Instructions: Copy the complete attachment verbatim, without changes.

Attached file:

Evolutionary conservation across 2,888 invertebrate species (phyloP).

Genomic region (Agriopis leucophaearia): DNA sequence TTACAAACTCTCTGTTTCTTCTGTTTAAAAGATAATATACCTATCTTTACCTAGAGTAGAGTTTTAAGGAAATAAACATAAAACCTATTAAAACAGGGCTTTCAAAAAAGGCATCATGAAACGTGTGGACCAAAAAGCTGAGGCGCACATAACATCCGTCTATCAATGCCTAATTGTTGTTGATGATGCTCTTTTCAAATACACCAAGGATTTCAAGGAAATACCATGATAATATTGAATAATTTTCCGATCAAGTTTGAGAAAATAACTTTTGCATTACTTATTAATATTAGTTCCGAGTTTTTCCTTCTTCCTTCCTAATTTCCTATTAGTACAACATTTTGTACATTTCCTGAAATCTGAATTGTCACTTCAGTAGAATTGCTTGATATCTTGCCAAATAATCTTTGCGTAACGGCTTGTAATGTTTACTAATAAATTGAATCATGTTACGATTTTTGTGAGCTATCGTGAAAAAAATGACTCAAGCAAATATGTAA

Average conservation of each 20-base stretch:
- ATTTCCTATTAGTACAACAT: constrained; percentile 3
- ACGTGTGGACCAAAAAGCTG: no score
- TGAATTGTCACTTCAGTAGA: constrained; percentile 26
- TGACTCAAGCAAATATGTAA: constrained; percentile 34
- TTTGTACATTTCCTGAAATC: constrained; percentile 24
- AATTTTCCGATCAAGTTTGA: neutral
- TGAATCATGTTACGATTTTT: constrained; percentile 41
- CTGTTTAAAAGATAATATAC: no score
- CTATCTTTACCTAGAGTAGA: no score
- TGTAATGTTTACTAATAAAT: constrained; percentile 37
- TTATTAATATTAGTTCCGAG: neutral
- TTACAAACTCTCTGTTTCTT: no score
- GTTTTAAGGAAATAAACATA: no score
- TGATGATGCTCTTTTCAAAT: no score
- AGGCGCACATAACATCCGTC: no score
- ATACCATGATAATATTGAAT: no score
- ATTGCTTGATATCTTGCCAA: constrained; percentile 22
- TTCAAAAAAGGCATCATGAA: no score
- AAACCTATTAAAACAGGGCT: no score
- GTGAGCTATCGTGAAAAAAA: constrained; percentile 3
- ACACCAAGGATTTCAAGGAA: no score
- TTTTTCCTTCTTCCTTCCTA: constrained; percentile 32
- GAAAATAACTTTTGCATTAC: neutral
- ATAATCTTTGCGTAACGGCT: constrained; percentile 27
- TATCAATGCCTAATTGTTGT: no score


Evolutionary conservation across 2,888 invertebrate species (phyloP).

Genomic region (Agriopis leucophaearia): DNA sequence TTACAAACTCTCTGTTTCTTCTGTTTAAAAGATAATATACCTATCTTTACCTAGAGTAGAGTTTTAAGGAAATAAACATAAAACCTATTAAAACAGGGCTTTCAAAAAAGGCATCATGAAACGTGTGGACCAAAAAGCTGAGGCGCACATAACATCCGTCTATCAATGCCTAATTGTTGTTGATGATGCTCTTTTCAAATACACCAAGGATTTCAAGGAAATACCATGATAATATTGAATAATTTTCCGATCAAGTTTGAGAAAATAACTTTTGCATTACTTATTAATATTAGTTCCGAGTTTTTCCTTCTTCCTTCCTAATTTCCTATTAGTACAACATTTTGTACATTTCCTGAAATCTGAATTGTCACTTCAGTAGAATTGCTTGATATCTTGCCAAATAATCTTTGCGTAACGGCTTGTAATGTTTACTAATAAATTGAATCATGTTACGATTTTTGTGAGCTATCGTGAAAAAAATGACTCAAGCAAATATGTAA

Average conservation of each 20-base stretch:
- ATTTCCTATTAGTACAACAT: constrained; percentile 3
- ACGTGTGGACCAAAAAGCTG: no score
- TGAATTGTCACTTCAGTAGA: constrained; percentile 26
- TGACTCAAGCAAATATGTAA: constrained; percentile 34
- TTTGTACATTTCCTGAAATC: constrained; percentile 24
- AATTTTCCGATCAAGTTTGA: neutral
- TGAATCATGTTACGATTTTT: constrained; percentile 41
- CTGTTTAAAAGATAATATAC: no score
- CTATCTTTACCTAGAGTAGA: no score
- TGTAATGTTTACTAATAAAT: constrained; percentile 37
- TTATTAATATTAGTTCCGAG: neutral
- TTACAAACTCTCTGTTTCTT: no score
- GTTTTAAGGAAATAAACATA: no score
- TGATGATGCTCTTTTCAAAT: no score
- AGGCGCACATAACATCCGTC: no score
- ATACCATGATAATATTGAAT: no score
- ATTGCTTGATATCTTGCCAA: constrained; percentile 22
- TTCAAAAAAGGCATCATGAA: no score
- AAACCTATTAAAACAGGGCT: no score
- GTGAGCTATCGTGAAAAAAA: constrained; percentile 3
- ACACCAAGGATTTCAAGGAA: no score
- TTTTTCCTTCTTCCTTCCTA: constrained; percentile 32
- GAAAATAACTTTTGCATTAC: neutral
- ATAATCTTTGCGTAACGGCT: constrained; percentile 27
- TATCAATGCCTAATTGTTGT: no score